In January, the New Jersey Department of Education released a report titled, "Living Up to Expectations: Charter Schools in New Jersey Outperforming District Schools." It consisted of a list of charter schools and their students’ aggregate proficiency rates by grade, along with comparisons with the rates of the regular public school districts in which they are located. The state then tallied the number of charters with higher rates (79 percent in language arts, and 69 percent in math), and concluded - in a press release - that this represented evidence of superior performance. The conclusion was reported without scrutiny. Later that same day, NJ Governor Chris Christie formally announced his plan to expand the state’s charter school sector.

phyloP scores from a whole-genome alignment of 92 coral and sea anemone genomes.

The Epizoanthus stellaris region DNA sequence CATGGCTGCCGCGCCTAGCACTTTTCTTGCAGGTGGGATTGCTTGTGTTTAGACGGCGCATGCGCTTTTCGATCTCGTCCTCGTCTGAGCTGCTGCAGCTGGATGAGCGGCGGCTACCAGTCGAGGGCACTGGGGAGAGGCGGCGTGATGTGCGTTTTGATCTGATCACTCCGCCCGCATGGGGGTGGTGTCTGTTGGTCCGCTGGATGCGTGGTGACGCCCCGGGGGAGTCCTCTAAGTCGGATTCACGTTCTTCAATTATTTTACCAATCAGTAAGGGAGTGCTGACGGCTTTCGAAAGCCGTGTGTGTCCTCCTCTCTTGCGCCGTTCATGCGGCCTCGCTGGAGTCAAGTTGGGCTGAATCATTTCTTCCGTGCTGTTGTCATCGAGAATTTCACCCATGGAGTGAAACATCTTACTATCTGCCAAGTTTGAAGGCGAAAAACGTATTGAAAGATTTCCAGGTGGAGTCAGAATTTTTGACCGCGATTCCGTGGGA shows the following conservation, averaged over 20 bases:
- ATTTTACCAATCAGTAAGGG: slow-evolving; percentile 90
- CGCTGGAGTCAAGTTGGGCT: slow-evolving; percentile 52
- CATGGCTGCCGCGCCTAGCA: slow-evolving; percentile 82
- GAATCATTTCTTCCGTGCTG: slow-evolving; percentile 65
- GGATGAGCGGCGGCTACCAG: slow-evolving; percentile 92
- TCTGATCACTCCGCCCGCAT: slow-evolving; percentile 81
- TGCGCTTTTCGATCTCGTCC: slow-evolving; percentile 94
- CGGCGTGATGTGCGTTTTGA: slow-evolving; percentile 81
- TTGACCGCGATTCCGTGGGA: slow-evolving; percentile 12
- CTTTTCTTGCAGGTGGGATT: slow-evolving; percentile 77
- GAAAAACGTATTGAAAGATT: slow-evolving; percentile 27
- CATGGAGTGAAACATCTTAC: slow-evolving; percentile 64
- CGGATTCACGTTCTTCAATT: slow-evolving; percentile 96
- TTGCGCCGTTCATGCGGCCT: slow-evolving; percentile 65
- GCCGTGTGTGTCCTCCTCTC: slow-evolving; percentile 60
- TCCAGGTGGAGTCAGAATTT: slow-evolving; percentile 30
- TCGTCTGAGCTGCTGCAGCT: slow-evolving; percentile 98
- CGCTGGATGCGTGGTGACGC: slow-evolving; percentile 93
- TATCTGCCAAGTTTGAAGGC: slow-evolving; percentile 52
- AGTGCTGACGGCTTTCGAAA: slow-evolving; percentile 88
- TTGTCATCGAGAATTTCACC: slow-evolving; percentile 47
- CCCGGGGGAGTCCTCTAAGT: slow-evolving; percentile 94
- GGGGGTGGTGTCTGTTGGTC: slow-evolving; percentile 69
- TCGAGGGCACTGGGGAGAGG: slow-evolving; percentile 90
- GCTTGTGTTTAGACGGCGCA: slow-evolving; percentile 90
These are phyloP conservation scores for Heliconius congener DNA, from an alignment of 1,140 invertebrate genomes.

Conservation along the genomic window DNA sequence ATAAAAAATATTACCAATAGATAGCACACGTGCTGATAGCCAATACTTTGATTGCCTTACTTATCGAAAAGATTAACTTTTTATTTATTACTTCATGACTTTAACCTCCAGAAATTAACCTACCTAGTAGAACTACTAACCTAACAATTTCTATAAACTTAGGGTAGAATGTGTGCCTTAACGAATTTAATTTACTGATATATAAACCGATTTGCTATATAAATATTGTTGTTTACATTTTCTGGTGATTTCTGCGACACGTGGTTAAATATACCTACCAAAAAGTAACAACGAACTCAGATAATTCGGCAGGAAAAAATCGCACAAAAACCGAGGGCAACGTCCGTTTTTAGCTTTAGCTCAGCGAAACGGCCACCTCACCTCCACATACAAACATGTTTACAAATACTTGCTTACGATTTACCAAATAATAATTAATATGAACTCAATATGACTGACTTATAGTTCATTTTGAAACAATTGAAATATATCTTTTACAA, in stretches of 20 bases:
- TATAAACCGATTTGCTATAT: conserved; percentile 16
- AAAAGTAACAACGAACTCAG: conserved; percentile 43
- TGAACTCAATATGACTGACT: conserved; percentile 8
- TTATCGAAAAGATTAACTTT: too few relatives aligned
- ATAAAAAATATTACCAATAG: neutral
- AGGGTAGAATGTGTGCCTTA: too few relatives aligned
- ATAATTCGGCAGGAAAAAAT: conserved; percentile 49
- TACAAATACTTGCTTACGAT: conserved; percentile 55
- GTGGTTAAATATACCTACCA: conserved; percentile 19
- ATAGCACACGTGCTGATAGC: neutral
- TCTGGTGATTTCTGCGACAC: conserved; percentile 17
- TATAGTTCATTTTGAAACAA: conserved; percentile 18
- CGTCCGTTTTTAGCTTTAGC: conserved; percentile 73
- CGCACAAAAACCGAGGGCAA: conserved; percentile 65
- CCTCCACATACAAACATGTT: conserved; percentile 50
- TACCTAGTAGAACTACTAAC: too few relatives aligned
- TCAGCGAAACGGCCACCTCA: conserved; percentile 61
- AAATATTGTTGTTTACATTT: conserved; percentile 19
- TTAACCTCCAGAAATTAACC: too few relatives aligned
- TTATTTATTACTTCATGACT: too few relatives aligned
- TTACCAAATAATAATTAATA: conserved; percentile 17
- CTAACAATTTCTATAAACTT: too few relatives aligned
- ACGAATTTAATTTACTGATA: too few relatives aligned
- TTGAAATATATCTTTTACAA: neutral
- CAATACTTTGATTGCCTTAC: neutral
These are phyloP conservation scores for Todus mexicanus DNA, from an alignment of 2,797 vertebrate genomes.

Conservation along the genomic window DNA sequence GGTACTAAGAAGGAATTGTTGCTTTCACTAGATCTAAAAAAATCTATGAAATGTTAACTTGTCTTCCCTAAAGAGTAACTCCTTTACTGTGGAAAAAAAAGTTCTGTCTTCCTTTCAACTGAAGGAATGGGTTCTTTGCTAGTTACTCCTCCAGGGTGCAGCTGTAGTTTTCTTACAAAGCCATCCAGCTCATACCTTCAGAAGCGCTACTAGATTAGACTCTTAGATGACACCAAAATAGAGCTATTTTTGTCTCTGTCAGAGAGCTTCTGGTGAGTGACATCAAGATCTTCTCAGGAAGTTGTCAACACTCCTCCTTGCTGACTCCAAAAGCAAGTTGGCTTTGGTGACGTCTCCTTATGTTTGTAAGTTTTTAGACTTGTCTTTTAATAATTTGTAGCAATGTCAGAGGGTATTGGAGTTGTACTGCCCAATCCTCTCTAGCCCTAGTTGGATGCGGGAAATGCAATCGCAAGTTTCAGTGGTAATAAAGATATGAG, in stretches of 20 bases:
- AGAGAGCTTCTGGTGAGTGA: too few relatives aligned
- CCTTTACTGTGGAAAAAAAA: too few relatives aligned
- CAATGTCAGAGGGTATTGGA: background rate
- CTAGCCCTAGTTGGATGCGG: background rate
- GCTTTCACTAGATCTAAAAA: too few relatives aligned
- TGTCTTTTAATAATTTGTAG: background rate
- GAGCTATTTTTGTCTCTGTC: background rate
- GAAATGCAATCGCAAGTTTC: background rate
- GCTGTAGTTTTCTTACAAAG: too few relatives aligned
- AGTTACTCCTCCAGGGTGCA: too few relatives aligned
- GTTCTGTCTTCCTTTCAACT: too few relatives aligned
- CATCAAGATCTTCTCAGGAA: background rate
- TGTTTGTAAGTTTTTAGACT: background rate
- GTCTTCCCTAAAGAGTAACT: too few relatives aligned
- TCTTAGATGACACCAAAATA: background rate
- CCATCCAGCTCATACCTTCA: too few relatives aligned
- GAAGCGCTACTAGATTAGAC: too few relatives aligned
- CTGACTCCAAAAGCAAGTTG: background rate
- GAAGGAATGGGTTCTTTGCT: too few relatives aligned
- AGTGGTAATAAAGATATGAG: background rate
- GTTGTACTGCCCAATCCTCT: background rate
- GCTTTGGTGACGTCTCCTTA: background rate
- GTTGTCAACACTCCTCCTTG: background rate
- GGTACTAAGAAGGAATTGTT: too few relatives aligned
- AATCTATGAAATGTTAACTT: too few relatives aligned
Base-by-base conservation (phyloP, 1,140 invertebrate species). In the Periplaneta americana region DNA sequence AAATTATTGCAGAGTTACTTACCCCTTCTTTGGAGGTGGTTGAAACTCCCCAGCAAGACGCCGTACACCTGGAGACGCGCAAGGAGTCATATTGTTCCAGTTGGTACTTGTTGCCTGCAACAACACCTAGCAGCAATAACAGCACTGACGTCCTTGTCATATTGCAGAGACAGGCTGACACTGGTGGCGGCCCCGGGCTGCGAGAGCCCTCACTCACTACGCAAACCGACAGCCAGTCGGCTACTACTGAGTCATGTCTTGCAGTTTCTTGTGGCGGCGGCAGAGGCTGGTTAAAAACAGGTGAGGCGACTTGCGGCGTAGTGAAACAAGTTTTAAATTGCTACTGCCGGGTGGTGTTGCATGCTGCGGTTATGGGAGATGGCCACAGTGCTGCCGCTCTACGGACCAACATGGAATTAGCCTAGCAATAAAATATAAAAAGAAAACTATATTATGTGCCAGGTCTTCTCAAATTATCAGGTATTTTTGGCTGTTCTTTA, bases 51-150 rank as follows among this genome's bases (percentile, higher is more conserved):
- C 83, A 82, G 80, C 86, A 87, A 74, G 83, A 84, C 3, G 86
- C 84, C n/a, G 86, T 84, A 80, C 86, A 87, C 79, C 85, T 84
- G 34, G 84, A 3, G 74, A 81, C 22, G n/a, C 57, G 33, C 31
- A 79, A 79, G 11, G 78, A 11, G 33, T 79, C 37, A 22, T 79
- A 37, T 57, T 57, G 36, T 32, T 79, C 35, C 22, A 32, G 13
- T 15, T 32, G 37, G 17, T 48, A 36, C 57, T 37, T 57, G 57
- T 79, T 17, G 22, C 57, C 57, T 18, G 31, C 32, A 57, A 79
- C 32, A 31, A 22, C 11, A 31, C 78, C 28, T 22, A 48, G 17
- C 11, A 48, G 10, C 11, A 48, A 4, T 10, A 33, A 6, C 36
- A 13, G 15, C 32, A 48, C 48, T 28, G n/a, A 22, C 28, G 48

In a short post that evening, I pointed out the obvious fact that the state’s analysis was wholly inadequate to demonstrate charter performance – good, bad or indifferent – relative to comparable regular public schools. Rutgers Professor Bruce Baker did the same, and also presented a school-level analysis showing that there was no difference.
Christopher Cerf, the state’s acting education commissioner, decided to stand by the suspect results, basically saying that they were imperfect but good enough to draw the conclusions from.
It was an astonishing position.